I decided to restore the demo program in an Orangutan SV328 w/LCD.
I found this project:
It appears to work on LEDs and beeps (not tested on motors), but the millivolt display routines are displaying garbage. For example:
// Displays the battery voltage.
int bat = read_battery_millivolts_sv();
The pot demo also displays garbage, as does the VBAT display in the quick demo mode.
My instincts tell me that print_long() should not be passed an int, but there seems to be no other way to convert a number to a string in the lib, and it’s done consistently throughout the demo code. I have tried printing ints with values I have assigned, and they display correctly.
I’ve tried quite a few variations on the analog read functions, but all the print_long() statements result in garbage (e.g., “1?] 4V”).
Any insight into what I’m doing wrong would be much appreciated. Or perhaps a link to the latest demo source that’s preloaded into the controllers.
Thanks in advance,
This is a bug that started occurring in the latest version of the library. I don’t know what causes it, but I fixed it the other day by changing the variable named “digit” in print(unsigned long value) from an unsigned long to and unsigned char. We’ll post a new version of the library that includes this fix soon, but until then you can try pasting the code below in to your project and using “my_print_long” instead:
void my_print_unsigned_long(unsigned long value)
unsigned char str;
unsigned char i = 10;
unsigned char digit;
digit = value;
value /= 10;
digit -= value * 10;
str[--i] = '0' + (unsigned char)digit;
while (value != 0);
for(; i < 10; i++)
void my_print_long(long value)
if (value < 0)
value = -value;
This code is basically a copy of what’s in the library right now, so it should work, but I haven’t tested it so there might be a typo or two.
Thanks, David. I much appreciate your quick response.
I’m working with your code, and the garbage seems to be gone. But I’m still not getting what the factory-flashed code used to display.
In the demo source, bat_test() calls read_battery_millivolts_sv168() and displays “165mV”.
The “hold key while powering on” battery test calls analog_read_average(6, 10), and then to_millivolts(), and displays " VBAT ", “495 mV m”.
With the original shipping code, both displayed approximately “5998 mV” for the 6V supply I’m using.
So there are a couple of things going on. I thought the trailing " m" is due to the uninitialized char array, but it is consistent from build to build. I removed the trailing space from print(" mV ") to see if more garbage would appear, but then the display read “-9115 mV”.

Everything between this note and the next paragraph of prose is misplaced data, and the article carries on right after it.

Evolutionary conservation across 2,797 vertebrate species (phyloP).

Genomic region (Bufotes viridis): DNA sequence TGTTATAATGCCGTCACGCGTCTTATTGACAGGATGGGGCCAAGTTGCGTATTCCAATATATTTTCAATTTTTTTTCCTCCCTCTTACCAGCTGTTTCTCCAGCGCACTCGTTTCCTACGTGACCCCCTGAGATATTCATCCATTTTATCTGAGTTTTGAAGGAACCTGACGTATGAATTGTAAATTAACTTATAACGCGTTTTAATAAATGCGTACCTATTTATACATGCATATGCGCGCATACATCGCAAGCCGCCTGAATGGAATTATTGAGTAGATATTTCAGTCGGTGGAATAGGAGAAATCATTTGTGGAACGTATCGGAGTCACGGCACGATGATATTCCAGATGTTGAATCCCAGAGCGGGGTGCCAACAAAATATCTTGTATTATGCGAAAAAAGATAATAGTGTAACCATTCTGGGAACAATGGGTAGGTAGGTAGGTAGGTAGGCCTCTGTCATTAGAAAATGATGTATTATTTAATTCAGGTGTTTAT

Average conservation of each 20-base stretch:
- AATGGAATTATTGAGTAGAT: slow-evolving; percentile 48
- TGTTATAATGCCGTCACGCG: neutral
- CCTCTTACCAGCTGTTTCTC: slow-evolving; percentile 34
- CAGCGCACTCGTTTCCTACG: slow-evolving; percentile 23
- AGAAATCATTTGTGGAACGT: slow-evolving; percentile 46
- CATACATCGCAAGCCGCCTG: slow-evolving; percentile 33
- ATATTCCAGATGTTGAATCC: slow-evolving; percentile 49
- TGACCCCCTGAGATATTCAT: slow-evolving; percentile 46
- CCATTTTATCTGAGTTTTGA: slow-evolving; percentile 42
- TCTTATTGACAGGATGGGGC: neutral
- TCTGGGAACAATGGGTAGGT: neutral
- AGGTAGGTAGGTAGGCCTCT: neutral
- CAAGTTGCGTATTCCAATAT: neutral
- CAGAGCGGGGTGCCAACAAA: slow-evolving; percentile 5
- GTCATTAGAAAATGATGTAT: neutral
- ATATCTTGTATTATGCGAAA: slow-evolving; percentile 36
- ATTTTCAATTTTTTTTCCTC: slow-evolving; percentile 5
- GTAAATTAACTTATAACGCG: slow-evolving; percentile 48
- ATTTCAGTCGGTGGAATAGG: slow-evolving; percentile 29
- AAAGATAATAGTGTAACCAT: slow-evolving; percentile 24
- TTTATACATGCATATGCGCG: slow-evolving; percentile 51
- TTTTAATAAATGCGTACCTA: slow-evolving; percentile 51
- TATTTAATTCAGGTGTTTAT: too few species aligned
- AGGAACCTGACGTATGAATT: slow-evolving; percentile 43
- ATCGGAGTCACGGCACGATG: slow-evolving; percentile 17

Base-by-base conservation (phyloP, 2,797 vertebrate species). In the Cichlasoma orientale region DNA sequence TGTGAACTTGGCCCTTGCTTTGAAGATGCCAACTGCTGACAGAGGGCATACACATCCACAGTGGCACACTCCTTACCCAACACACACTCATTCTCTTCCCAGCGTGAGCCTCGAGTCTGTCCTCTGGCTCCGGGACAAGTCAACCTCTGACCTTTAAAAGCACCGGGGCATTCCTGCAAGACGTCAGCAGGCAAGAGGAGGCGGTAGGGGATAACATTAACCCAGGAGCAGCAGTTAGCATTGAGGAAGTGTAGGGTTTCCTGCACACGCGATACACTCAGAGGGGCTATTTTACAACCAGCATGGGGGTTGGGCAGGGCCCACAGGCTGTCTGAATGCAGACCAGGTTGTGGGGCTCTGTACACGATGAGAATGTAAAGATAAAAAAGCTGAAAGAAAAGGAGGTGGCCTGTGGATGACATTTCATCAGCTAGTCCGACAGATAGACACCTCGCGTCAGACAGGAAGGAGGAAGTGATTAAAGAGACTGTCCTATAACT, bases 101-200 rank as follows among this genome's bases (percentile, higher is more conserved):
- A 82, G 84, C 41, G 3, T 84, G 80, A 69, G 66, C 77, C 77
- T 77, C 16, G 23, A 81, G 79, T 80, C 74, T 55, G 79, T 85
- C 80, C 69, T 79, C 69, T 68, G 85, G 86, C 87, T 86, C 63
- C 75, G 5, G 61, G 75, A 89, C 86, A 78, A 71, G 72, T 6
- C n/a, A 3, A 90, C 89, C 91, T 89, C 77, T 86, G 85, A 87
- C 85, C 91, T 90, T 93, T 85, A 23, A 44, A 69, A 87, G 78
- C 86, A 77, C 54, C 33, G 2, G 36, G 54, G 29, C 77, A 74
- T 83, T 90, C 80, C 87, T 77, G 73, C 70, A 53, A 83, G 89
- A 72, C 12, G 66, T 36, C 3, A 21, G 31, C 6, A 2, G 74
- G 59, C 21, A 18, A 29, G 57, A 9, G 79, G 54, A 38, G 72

I’ll take a closer look at the source and try to improve my understanding of the different analog read facilities. Since I’m using a sv328, I’m wondering if bat_test() is calling the wrong lib routine.
Also, I should mention that this is my first exploration of AVR Studio, etc., and the Orang line. So I may be doing something supremely stupid…
Is there any way to obtain the actual code that’s flashed in the current batch of sv328’s? Comparing that code with what I’ve taken from the demo folder would be very informative.
Don’t worry that the function name has an sv168 at the end of it: the boards for the SV-168 and SV-328 are identical except for the processor on them so that function will work on both boards.
The original HEX file that was programmed on to your SV-328 was compiled with the older version of the library, version 090605. You can download the older version from here:
The library ZIP file contains the compiled hex file (SV-xx8_demo_program.hex) which I just programmed on my SV-328, and verified that the battery voltage display is correct.
Since the current version of the library is giving you problems, I recommend you use the older version until we can get a new version up.
(Alternatively, you can use the newest version but try recompiling the .a files. I believe the problems you are experiencing are a problem with avr-gcc version 4.3.0 in Linux which compiled the .a files in the release, and so if you recompiled using the latest version of avr-gcc the problem might go away.)
Thanks, I’ll try your suggestions. Good to know there’s a rational explanation for this weirdness. Getting up to speed with a new mpu and new tools is always filled with suprises, and I’m glad it’s not just me doing something dumb.
Just to follow up, I downloaded the previous lib (090605) and recompiled the demo app. It still displays the weird voltages.
Then I just loaded the saved hex file for the demo app, and it displayed correct voltages in both modes.
I tried compiling from the previous lib (090420), but still got weird voltages.
Oh, and the precompiled hex file from 090605 also works.
We just released a new version of the Pololu Library (091201) which is very similar to the last one (091125) except that it was compiled with the latest avr-gcc (4.3.3). The print_long and print_unsigned_long bugs should be gone. You can read the announcement and download the library.
The precompiled hex file for the SV 328 demo program in the new library should work for you. If you use the new library and still have trouble compiling your own program that uses print_long, then tell me what version of avr-gcc you are using (run “avr-gcc --version”).
I test lib version 091201 and it still has this bag. I tested precompiled .hex from hex_files folder.
I use avr-gcc 4.3.3.
The precompiled hex files in libpololu-avr-091201.zip should not have the print_long() garbage bug in them.
Can you tell me:
- The path of the pre-compiled hex file you used (including the device folder).
- The model of Orangutan you programmed it on (SV-168, SV-328, etc.)
- Your Orangutan’s expected behavior.
- Your Orangutan’s actual behavior.